Tomatoes respond well to low heat, their moisture reduces, sugars develop, without wiping out all of the fresh fruit’s complexity. Slow roasted tomatoes are delicious simply atop a slice of fresh bread, but hold their own among heartier dishes like braised lentils, grilled meats, eggs, or buttery tarts. Paste, plum, seedless, or ox-heart type tomatoes are best for cooking—their dense flesh and few seeds means they contain less watery juices that would dilute their cooked flavor.

To roast tomatoes, pick an afternoon where you have tasks around the house and set your oven to its lowest temperature. Drizzle halved or quartered tomatoes (depending on their size; thick slabs also work for larger tomatoes) generously with olive oil. Place on a parchment-lined baking sheet in a single layer, cut side up, and sprinkle with salt; a small amount of sugar adds surprising fullness, and seasonings like thyme, oregano, or black pepper add depth. Stick them in the oven and forget about them until the smell becomes irresistible. Take a peak. Roast them until they are shriveled, softened, their color deepened, anywhere from 2-4 hours. Store covered in oil in the refrigerator for up to a month.

Tomato sauce can be a daylong project, or an impromptu supper, depending on your resolve. Home-preserved tomato sauce is a great treat in winter, and a long project in the heat of summer. If you do choose to go that route, consider saving the skins you’ve so painstakingly removed and dry them, as Amanda Hesser suggests in her book, The Cook and The Gardener, in the oven (again on its lowest setting) until they become dehydrated but pliable. Chop and use as a punchy garnish, or save in a sealed jar to add to the stockpot down the line.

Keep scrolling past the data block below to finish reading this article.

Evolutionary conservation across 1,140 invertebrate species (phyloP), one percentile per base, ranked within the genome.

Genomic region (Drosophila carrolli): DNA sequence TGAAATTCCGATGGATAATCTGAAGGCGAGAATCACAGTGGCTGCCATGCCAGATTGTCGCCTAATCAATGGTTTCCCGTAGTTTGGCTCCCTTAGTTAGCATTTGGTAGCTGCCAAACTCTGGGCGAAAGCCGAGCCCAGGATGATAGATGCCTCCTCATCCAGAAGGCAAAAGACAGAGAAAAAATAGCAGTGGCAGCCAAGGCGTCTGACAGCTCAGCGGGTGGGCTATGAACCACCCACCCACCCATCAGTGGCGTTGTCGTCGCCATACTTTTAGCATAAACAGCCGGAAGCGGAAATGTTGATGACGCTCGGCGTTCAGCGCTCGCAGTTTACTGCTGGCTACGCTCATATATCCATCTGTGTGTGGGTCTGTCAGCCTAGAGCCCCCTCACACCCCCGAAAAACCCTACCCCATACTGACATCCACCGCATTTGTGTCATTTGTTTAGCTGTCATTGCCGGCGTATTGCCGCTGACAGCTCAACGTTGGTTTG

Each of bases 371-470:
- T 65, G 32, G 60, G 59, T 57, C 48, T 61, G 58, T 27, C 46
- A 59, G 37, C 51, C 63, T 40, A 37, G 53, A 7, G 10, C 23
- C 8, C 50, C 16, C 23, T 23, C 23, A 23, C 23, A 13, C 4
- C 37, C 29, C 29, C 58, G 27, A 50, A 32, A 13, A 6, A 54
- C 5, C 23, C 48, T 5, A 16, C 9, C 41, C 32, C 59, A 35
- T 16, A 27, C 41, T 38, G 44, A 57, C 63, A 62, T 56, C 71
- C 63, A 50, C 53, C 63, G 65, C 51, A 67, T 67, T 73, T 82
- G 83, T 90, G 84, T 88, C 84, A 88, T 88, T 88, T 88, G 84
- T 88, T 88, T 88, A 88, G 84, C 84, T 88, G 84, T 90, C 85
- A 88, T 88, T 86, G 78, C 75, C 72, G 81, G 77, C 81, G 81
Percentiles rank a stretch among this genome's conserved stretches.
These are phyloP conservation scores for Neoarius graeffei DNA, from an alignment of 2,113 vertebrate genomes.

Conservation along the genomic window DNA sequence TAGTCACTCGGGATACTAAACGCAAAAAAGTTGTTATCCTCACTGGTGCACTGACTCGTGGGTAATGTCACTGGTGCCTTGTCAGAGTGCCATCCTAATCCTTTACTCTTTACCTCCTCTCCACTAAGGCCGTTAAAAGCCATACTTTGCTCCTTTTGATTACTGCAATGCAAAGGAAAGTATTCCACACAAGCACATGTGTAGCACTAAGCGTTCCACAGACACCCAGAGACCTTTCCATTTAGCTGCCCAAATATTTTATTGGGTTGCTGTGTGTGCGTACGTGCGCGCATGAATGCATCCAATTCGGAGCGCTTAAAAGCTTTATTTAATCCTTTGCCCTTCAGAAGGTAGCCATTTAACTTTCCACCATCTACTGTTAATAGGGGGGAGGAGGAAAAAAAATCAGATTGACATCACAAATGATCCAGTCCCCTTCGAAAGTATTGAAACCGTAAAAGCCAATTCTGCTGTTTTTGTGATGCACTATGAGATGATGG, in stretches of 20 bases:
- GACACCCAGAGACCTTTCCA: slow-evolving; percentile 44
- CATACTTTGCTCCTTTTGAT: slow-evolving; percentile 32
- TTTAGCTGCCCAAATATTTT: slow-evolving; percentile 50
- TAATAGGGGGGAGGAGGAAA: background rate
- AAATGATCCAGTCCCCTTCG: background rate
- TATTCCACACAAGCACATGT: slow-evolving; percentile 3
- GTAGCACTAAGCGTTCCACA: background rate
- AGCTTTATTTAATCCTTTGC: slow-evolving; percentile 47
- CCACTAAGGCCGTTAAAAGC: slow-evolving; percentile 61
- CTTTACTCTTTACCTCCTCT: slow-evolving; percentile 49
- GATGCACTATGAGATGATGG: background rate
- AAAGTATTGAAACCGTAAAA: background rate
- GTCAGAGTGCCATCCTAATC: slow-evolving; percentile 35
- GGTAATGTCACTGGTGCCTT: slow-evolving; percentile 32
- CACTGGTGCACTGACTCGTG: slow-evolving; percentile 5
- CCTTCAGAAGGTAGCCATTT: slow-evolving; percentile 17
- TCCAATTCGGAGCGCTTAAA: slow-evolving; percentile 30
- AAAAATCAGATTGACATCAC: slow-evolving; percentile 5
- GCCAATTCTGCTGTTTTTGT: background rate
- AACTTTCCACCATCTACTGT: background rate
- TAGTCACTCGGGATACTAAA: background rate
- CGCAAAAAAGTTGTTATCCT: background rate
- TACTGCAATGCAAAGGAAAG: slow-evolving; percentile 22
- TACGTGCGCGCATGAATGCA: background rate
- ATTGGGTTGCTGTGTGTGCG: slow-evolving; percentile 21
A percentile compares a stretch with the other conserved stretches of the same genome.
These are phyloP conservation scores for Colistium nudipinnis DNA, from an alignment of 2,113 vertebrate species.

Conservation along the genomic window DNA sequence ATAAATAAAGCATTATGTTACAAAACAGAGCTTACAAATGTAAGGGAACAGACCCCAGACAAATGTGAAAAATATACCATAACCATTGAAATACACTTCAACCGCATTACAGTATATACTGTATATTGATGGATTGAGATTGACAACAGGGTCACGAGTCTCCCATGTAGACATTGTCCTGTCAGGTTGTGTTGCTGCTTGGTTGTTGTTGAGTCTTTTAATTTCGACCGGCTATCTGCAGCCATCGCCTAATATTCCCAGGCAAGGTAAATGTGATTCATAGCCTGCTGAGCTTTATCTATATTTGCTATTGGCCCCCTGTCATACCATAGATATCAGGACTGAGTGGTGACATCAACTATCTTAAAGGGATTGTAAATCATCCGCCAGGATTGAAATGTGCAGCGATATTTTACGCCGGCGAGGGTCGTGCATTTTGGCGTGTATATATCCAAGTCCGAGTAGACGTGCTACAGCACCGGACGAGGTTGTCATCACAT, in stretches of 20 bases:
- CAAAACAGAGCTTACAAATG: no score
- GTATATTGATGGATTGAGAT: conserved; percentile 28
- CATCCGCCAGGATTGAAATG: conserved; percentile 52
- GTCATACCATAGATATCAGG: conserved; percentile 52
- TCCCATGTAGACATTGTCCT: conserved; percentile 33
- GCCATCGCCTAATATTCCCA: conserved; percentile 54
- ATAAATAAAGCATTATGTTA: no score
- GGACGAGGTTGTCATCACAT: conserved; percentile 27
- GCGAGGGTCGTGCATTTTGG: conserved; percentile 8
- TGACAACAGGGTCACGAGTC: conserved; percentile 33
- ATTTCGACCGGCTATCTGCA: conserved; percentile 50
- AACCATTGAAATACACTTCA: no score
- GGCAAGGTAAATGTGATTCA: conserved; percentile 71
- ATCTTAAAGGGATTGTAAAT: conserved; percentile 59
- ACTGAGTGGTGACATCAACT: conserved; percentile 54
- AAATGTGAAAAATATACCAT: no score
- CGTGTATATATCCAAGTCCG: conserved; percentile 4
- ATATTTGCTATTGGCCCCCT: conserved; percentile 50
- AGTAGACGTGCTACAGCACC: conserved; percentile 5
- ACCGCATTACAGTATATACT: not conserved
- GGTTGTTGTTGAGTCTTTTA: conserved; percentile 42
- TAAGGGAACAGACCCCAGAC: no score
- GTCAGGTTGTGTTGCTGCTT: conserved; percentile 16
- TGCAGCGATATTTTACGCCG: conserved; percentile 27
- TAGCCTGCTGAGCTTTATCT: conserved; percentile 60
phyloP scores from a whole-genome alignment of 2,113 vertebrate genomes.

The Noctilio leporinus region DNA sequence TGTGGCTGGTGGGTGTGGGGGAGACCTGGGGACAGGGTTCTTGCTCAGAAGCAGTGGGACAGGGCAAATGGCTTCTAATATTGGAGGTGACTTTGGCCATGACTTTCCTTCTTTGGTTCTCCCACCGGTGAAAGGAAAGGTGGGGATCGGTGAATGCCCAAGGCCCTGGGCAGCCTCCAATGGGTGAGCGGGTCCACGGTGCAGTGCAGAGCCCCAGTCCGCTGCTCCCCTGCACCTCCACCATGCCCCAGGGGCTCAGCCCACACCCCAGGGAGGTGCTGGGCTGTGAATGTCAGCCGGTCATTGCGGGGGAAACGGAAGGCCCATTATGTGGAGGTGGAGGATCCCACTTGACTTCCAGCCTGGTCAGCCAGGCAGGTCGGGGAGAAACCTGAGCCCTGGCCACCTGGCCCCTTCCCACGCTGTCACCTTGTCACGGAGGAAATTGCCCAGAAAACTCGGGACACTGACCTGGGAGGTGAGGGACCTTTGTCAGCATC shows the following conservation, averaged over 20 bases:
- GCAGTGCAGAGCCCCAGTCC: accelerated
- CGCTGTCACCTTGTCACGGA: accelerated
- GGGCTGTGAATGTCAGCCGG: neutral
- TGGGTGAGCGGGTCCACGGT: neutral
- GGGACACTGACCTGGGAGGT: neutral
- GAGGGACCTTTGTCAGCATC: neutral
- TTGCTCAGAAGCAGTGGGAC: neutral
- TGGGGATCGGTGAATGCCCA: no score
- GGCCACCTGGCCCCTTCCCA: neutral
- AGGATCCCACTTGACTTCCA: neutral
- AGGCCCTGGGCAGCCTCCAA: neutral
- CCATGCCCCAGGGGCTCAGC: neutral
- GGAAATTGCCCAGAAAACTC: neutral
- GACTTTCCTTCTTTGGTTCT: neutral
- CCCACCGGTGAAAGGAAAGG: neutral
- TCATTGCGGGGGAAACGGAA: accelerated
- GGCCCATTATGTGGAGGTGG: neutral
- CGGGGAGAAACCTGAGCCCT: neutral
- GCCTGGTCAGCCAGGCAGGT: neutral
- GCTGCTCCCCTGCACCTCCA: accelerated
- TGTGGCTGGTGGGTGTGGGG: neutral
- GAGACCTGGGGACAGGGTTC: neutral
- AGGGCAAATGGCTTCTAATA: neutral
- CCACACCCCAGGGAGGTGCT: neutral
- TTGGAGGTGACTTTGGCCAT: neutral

Never completely savory or sweet, cooked tomatoes always end up a combination of the two. Tomato jam, an unctuous preserve for scones, tarts, or even sandwiches, displays this quality well. Made with sugar, like any jam, it is luxuriously sweet; underneath is a base strikingly green, harkening back to the florescent scent of the garden’s tomato brambles.

Fresh tomatoes are perhaps the sweetest form of all, especially those selected for this quality: cherry, pear, grape, and zebra-striped varieties make for syrupy mouthfuls without any embellishment. Or, Deborah Madison offers this simple preparation in her book, Vegetable Literacy, using cream to play up the fruit’s natural sugar:

Warm four tablespoons of heavy cream on low heat with a clove of smashed garlic and a fresh basil leaf until it comes to a boil. Set aside to steep while you peel a selection (about ½ pound) of fresh sweet tomatoes by dropping them for ten seconds in boiling water to loosen their skins. Place them directly in ice-cold water to stop them from cooking and slip off their skins. Slice and add tomatoes to the cream and bring to a bubble for 2-3 minutes. Season with pepper and salt (she recommends smoked salt) and serve covered in breadcrumbs or over a slice of toast.